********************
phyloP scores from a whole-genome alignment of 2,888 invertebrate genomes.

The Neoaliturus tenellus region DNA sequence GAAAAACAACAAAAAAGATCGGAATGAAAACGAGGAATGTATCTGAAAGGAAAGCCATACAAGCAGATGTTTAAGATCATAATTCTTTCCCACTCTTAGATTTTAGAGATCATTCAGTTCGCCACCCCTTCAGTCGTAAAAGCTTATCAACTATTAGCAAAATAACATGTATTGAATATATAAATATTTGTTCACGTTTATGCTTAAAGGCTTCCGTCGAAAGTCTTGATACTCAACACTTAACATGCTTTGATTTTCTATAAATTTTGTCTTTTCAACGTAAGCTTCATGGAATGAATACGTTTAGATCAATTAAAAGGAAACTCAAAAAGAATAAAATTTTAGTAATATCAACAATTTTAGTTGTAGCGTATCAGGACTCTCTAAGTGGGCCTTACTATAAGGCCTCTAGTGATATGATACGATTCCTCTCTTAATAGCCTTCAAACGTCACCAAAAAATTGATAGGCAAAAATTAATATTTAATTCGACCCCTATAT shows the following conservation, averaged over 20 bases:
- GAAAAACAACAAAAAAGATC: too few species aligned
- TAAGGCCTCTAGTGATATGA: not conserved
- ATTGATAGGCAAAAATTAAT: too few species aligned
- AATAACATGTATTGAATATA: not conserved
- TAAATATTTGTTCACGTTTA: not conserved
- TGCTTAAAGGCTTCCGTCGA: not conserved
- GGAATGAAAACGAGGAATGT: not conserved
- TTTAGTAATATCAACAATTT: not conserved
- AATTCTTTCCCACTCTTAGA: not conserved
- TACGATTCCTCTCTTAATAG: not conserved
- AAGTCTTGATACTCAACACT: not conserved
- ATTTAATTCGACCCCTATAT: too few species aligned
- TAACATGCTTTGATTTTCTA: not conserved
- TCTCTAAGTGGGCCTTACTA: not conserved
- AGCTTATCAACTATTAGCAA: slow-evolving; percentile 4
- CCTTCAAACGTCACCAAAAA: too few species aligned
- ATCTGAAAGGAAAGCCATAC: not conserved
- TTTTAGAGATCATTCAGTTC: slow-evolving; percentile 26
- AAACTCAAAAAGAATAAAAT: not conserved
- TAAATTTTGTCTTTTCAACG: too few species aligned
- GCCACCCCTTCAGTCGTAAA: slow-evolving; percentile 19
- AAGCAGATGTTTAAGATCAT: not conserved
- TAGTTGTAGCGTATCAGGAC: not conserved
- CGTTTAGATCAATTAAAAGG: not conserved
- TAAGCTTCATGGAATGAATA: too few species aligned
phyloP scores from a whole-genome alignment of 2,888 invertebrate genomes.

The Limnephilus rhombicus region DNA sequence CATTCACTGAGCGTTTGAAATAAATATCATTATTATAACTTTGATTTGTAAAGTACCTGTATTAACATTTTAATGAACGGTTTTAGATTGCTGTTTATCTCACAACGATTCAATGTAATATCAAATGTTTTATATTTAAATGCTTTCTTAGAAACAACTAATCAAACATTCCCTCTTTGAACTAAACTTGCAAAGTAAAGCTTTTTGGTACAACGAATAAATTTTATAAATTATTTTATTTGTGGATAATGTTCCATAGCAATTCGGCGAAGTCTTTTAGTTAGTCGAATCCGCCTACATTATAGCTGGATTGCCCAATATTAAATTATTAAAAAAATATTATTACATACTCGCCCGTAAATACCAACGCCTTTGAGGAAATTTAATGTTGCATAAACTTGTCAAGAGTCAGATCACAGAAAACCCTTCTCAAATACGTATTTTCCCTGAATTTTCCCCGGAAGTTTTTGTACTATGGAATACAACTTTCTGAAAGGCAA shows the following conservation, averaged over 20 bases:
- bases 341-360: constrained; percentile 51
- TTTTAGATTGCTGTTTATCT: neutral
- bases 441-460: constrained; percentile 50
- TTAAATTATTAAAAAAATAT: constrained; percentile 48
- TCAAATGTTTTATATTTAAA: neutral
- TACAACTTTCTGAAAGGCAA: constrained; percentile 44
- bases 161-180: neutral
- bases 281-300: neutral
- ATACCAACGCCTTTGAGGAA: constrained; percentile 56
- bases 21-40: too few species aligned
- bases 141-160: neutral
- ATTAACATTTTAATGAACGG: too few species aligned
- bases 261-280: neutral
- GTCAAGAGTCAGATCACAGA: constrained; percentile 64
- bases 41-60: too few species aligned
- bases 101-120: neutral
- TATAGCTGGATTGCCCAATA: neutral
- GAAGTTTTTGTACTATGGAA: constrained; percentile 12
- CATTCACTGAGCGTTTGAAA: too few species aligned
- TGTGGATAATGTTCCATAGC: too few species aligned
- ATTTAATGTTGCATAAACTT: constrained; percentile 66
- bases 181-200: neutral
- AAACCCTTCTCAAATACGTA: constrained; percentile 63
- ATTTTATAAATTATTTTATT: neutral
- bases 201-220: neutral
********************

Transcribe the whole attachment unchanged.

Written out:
phyloP scores from a whole-genome alignment of 2,888 invertebrate genomes.

The Neoaliturus tenellus region DNA sequence GAAAAACAACAAAAAAGATCGGAATGAAAACGAGGAATGTATCTGAAAGGAAAGCCATACAAGCAGATGTTTAAGATCATAATTCTTTCCCACTCTTAGATTTTAGAGATCATTCAGTTCGCCACCCCTTCAGTCGTAAAAGCTTATCAACTATTAGCAAAATAACATGTATTGAATATATAAATATTTGTTCACGTTTATGCTTAAAGGCTTCCGTCGAAAGTCTTGATACTCAACACTTAACATGCTTTGATTTTCTATAAATTTTGTCTTTTCAACGTAAGCTTCATGGAATGAATACGTTTAGATCAATTAAAAGGAAACTCAAAAAGAATAAAATTTTAGTAATATCAACAATTTTAGTTGTAGCGTATCAGGACTCTCTAAGTGGGCCTTACTATAAGGCCTCTAGTGATATGATACGATTCCTCTCTTAATAGCCTTCAAACGTCACCAAAAAATTGATAGGCAAAAATTAATATTTAATTCGACCCCTATAT shows the following conservation, averaged over 20 bases:
- GAAAAACAACAAAAAAGATC: too few species aligned
- TAAGGCCTCTAGTGATATGA: not conserved
- ATTGATAGGCAAAAATTAAT: too few species aligned
- AATAACATGTATTGAATATA: not conserved
- TAAATATTTGTTCACGTTTA: not conserved
- TGCTTAAAGGCTTCCGTCGA: not conserved
- GGAATGAAAACGAGGAATGT: not conserved
- TTTAGTAATATCAACAATTT: not conserved
- AATTCTTTCCCACTCTTAGA: not conserved
- TACGATTCCTCTCTTAATAG: not conserved
- AAGTCTTGATACTCAACACT: not conserved
- ATTTAATTCGACCCCTATAT: too few species aligned
- TAACATGCTTTGATTTTCTA: not conserved
- TCTCTAAGTGGGCCTTACTA: not conserved
- AGCTTATCAACTATTAGCAA: slow-evolving; percentile 4
- CCTTCAAACGTCACCAAAAA: too few species aligned
- ATCTGAAAGGAAAGCCATAC: not conserved
- TTTTAGAGATCATTCAGTTC: slow-evolving; percentile 26
- AAACTCAAAAAGAATAAAAT: not conserved
- TAAATTTTGTCTTTTCAACG: too few species aligned
- GCCACCCCTTCAGTCGTAAA: slow-evolving; percentile 19
- AAGCAGATGTTTAAGATCAT: not conserved
- TAGTTGTAGCGTATCAGGAC: not conserved
- CGTTTAGATCAATTAAAAGG: not conserved
- TAAGCTTCATGGAATGAATA: too few species aligned
phyloP scores from a whole-genome alignment of 2,888 invertebrate genomes.

The Limnephilus rhombicus region DNA sequence CATTCACTGAGCGTTTGAAATAAATATCATTATTATAACTTTGATTTGTAAAGTACCTGTATTAACATTTTAATGAACGGTTTTAGATTGCTGTTTATCTCACAACGATTCAATGTAATATCAAATGTTTTATATTTAAATGCTTTCTTAGAAACAACTAATCAAACATTCCCTCTTTGAACTAAACTTGCAAAGTAAAGCTTTTTGGTACAACGAATAAATTTTATAAATTATTTTATTTGTGGATAATGTTCCATAGCAATTCGGCGAAGTCTTTTAGTTAGTCGAATCCGCCTACATTATAGCTGGATTGCCCAATATTAAATTATTAAAAAAATATTATTACATACTCGCCCGTAAATACCAACGCCTTTGAGGAAATTTAATGTTGCATAAACTTGTCAAGAGTCAGATCACAGAAAACCCTTCTCAAATACGTATTTTCCCTGAATTTTCCCCGGAAGTTTTTGTACTATGGAATACAACTTTCTGAAAGGCAA shows the following conservation, averaged over 20 bases:
- bases 341-360: constrained; percentile 51
- TTTTAGATTGCTGTTTATCT: neutral
- bases 441-460: constrained; percentile 50
- TTAAATTATTAAAAAAATAT: constrained; percentile 48
- TCAAATGTTTTATATTTAAA: neutral
- TACAACTTTCTGAAAGGCAA: constrained; percentile 44
- bases 161-180: neutral
- bases 281-300: neutral
- ATACCAACGCCTTTGAGGAA: constrained; percentile 56
- bases 21-40: too few species aligned
- bases 141-160: neutral
- ATTAACATTTTAATGAACGG: too few species aligned
- bases 261-280: neutral
- GTCAAGAGTCAGATCACAGA: constrained; percentile 64
- bases 41-60: too few species aligned
- bases 101-120: neutral
- TATAGCTGGATTGCCCAATA: neutral
- GAAGTTTTTGTACTATGGAA: constrained; percentile 12
- CATTCACTGAGCGTTTGAAA: too few species aligned
- TGTGGATAATGTTCCATAGC: too few species aligned
- ATTTAATGTTGCATAAACTT: constrained; percentile 66
- bases 181-200: neutral
- AAACCCTTCTCAAATACGTA: constrained; percentile 63
- ATTTTATAAATTATTTTATT: neutral
- bases 201-220: neutral